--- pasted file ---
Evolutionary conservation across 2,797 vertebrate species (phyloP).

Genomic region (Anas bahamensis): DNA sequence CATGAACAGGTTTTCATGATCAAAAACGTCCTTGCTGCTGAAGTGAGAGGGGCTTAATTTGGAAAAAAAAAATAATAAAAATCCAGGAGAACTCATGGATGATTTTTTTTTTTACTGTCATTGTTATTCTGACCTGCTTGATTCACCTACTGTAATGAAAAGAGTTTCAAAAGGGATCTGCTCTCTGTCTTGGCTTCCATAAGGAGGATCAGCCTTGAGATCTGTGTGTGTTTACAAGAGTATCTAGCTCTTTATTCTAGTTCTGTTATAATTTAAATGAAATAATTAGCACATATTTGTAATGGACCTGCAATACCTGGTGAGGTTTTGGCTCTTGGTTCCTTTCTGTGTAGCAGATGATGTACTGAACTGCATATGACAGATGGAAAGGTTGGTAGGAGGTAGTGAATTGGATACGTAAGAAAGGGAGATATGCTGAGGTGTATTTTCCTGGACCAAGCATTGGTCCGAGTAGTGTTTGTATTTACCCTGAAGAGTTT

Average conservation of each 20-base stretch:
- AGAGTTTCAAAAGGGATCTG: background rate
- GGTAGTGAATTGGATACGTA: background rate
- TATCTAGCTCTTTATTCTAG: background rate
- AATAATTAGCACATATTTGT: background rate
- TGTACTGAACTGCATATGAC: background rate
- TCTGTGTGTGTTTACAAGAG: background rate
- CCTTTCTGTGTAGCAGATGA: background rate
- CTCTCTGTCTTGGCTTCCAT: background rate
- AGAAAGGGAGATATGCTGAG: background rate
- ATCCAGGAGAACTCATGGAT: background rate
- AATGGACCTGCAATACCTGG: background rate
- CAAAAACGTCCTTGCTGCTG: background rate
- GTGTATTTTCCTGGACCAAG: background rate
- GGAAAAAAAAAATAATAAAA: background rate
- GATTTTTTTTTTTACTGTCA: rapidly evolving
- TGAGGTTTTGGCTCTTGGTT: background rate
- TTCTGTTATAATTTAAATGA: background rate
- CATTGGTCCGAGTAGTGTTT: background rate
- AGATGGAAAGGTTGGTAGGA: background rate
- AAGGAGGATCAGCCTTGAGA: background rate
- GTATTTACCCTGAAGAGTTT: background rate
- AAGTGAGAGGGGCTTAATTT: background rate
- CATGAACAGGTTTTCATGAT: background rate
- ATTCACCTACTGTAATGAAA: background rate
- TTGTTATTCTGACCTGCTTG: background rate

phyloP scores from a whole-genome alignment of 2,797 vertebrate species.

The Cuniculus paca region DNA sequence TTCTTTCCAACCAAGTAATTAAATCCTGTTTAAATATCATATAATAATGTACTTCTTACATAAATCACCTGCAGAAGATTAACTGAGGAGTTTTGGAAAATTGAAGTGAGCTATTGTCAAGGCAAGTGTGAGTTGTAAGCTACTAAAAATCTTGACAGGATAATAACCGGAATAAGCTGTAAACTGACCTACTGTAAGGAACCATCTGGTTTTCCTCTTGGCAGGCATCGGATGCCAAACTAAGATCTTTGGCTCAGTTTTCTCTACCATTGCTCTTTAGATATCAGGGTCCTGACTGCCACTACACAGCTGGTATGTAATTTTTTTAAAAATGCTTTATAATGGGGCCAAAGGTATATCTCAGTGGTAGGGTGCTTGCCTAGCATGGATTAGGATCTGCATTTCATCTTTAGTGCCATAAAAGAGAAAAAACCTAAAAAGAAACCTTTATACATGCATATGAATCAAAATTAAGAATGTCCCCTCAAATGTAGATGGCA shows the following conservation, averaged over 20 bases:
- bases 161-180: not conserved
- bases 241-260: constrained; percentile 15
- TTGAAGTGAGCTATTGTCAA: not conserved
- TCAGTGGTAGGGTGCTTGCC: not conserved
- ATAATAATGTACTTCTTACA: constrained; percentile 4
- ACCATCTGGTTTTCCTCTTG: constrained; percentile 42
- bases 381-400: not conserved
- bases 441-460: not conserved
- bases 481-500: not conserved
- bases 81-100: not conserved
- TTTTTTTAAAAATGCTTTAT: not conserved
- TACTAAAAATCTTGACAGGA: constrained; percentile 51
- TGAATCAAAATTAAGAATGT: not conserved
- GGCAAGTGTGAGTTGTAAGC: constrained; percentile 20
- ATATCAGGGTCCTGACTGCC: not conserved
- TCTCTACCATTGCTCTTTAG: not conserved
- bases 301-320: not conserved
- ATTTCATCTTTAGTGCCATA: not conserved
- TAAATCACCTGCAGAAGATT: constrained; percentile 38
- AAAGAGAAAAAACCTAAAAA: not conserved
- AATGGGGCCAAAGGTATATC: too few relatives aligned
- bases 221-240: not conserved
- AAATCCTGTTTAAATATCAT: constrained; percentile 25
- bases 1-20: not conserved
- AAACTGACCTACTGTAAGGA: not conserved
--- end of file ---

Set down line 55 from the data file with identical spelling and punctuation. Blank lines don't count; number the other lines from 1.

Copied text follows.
- AAACTGACCTACTGTAAGGA: not conserved